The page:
Outside our office windows — outside, inside, everywhere: a world of vibrant matter, leaves and branches rippling with waves of energy. And in the air, in transit, birds whistling, gestures of benevolence. A tiny person opens a gate and invites us to continue on our way. A short hike along a mountain trail and suddenly we’re feeling it: eased, relaxed, quiet, meditative. Awareness is different from its objects — different from both its thoughts and its senses. Those are transmissions, messages received and refashioned. Awareness can focus into a pair of hands as they wash dishes. It can focus on a sunlit fairy garden footpath. Passages which seem either obscure or obvious are often illuminated when observed with care. It is this observing with care that matters in determining the quality of each moment. Like a Rapunzel, the world lets down its hair, allowing us to ascend. When the world acts this way and speaks its mind, says what it wants, let us heed it.
Whatever the merits of my academic training, it certainly didn’t inspire confidence in my performance as a writer. Instilled instead were a series of neuroses. Paralyzing self-questioning of consciousness, of inner speech. Steps toward an ecology of fear. To treat these neuroses, I smoke some weed and play John Lennon and Yoko Ono’s “Born in a Prison,” the song that follows their revolutionary blues number, “Attica State.”
I blast these tracks from the pair’s saxophone-haunted Acid Communist masterpiece Some Time in New York while stomping atop the sidewalks of my sadly city-less, corporation-occupied late-capitalist abode. All of that a linguistic distraction, though, I remind myself, from direct contact with being. Literary self-consciousness of this sort — the sentencing of experience, in other words, for the sake of this blog — remains premised upon a daily act of will to seek and accept flow-like absorption in conditions of solitude. Better, perhaps, to set one’s phone in one’s pocket and zoom back down into the path, hand extended to caress the railing. I observe for a moment even in the pavement itself patterns of kissing, connection, embrace. Leafy profusion, surfaces heavy with seed. Tantra unleashes the imaginal into all realms of embodied practice. One lives it, in other words, in each and every moment of encounter as a joyful pairing of self and other through underutilized modes of sensation. Thumbing through Frederick Perls, Ralph F. Hefferline, and Paul Goodman’s Gestalt Therapy, I recall to myself entire systems of thought that used to exist to promote this kind of awareness-expansion. To what extent, though, the academic in me knows to wonder, is this latter expression synonymous with what writers like Marx and Lukács called “the raising of consciousness”? If one speaks in the old base-superstructure register, agency is left largely to an airy though somehow simultaneously heavy, coercive abstraction known as “material conditions”; whereas in Gestalt terms, agency to love is there for the subject’s taking. Nothing to lose but unconscious chains of reified, habit-encrusted behavior. What I prefer by far, though, as the synthesis of these goals of consciousness-raising and awareness-expansion, is the practice of “Psychedelic Utopianism,” or the belief, as articulated by figures like Aldous Huxley, Timothy Leary, and Allen Ginsberg, that mass ingestion of mind-altering substances can change society for the good.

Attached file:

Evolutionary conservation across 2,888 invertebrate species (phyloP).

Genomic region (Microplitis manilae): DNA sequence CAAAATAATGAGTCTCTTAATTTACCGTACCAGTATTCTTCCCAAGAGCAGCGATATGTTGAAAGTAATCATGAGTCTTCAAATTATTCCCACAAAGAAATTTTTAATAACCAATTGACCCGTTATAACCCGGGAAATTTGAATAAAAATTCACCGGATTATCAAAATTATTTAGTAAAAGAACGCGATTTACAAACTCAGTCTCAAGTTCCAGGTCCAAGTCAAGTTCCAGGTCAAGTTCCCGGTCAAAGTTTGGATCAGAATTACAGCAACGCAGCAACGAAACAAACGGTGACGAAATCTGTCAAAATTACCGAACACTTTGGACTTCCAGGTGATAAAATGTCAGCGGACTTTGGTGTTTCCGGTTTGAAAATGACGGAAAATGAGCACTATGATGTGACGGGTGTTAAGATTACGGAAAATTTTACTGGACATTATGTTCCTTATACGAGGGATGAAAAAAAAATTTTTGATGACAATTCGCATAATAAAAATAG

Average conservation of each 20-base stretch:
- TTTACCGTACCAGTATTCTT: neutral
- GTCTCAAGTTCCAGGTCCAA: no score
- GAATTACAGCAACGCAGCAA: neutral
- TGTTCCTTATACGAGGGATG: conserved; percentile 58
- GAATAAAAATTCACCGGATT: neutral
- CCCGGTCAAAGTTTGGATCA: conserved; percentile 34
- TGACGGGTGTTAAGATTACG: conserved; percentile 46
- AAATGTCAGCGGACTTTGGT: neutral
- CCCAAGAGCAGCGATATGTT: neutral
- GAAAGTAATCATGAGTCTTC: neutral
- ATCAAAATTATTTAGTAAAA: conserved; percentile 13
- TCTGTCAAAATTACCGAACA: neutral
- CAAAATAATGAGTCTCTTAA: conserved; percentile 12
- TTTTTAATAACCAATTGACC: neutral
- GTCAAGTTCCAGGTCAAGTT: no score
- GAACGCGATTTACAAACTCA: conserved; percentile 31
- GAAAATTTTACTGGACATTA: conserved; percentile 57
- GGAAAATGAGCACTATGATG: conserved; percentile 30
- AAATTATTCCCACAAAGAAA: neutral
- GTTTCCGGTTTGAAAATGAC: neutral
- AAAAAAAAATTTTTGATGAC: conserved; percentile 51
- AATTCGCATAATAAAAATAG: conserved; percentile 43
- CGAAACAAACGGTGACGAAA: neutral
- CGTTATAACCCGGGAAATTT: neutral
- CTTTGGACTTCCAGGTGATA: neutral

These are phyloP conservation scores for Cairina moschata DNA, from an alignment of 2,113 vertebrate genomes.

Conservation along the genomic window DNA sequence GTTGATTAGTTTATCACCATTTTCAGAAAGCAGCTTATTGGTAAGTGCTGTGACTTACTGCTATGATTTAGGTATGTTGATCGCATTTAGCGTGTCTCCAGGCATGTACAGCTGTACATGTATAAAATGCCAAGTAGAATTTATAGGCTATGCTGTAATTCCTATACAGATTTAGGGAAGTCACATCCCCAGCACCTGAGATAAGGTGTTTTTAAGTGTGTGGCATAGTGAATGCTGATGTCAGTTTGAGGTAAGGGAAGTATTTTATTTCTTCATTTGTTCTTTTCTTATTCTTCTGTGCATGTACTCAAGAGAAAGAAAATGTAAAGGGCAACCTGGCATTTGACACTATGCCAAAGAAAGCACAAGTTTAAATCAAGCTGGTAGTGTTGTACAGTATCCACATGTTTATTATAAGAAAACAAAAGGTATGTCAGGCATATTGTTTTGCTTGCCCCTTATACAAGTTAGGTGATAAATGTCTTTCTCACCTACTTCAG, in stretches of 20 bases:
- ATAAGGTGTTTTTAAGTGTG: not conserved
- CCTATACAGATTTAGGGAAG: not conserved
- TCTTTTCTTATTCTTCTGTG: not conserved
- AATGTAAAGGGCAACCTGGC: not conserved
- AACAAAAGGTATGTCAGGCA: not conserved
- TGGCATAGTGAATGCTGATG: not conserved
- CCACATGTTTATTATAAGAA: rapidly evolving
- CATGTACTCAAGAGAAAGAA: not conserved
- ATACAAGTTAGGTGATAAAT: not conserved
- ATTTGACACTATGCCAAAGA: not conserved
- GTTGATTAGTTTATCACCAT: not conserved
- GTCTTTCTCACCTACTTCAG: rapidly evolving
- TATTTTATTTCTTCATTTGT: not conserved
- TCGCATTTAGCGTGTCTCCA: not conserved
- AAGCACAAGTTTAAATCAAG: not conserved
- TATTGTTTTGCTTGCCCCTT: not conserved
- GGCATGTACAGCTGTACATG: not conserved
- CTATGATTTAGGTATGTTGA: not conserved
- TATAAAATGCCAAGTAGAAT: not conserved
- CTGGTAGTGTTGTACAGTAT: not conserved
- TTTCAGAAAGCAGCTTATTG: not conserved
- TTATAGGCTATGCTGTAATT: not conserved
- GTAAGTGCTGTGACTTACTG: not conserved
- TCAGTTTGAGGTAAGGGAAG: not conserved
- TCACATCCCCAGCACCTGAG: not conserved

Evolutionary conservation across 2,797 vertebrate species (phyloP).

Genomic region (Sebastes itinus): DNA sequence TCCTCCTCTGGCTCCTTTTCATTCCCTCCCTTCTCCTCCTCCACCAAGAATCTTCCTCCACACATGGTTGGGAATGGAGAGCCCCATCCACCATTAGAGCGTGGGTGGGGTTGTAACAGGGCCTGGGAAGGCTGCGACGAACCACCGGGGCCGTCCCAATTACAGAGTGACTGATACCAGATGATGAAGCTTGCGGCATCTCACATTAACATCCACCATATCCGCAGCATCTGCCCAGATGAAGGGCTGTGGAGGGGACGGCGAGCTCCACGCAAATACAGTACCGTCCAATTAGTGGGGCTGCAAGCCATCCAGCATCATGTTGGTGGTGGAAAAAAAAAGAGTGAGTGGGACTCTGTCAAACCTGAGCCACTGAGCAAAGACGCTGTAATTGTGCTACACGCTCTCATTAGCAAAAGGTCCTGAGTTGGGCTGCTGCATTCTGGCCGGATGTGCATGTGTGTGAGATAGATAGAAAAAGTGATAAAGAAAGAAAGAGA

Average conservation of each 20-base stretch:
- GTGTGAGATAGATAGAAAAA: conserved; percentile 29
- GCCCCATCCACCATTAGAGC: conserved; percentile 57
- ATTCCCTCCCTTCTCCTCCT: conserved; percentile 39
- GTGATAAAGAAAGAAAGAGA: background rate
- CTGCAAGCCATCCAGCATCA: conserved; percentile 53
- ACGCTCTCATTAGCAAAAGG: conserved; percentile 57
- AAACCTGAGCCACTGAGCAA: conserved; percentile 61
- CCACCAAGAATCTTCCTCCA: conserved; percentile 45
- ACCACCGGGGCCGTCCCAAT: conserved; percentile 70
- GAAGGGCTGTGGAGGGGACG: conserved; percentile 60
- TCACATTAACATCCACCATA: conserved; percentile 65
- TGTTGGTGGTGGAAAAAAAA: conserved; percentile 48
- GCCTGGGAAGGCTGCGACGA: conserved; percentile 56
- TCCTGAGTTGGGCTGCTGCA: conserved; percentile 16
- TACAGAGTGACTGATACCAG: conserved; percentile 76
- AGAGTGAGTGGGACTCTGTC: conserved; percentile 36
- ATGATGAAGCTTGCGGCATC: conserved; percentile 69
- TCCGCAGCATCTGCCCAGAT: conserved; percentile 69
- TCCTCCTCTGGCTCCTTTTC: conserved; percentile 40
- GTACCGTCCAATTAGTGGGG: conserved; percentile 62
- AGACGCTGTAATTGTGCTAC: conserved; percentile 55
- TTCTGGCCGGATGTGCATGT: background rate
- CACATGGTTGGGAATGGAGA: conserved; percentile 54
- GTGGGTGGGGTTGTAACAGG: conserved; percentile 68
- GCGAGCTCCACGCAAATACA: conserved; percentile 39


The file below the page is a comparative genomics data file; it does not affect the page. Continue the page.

My levels of awareness and self-awareness fluctuate, just as consciousness reforms depending on pronouns and word order. As a dog barks, my mother calls my name, shouts “Come home, dinner’s ready!” I’m down at the end of the block, venturing into the unknown, trying to suppress fear. What am I afraid of? Those are the kinds of archetypal scenarios that I encounter on occasion when stoned. Some endlessly replayable memoryless emotion. I imagined my neighbor, the rarely-seen Mr. Belcher, as one who would point a shotgun at me if I trespassed on his property. The world thus ended, forming a false totality, for beyond it lay lands unknown, lands weird enough to warrant as their soundtrack David Bowie’s “Subterraneans.”
A psychic separation occurred there, a forced compartmentalization of consciousness. When we shift to a lower level, we forget who we were before. What remains is hidden, stunted, disconnected. To confuse the issue, remarks Curle, “the visions of mystics frequently resemble the visions of psychotics” (21). I stare ponderously, try to reestablish the sense of things. I find pleasure in this mental exercise. Pig stands alongside the road staring me down with his speed-gun directed at my face. We are made to accept such behavior with nary a complaint in this backward country, as we must the billboards strewn along the highways advertising firearms as Christmas gifts. I took comfort, dislocating myself from the above, by listening to Neil Young’s “On the Beach” while driving to visit friends yesterday. But the universe fired back with “Frightened” by The Fall. Such is our present reality.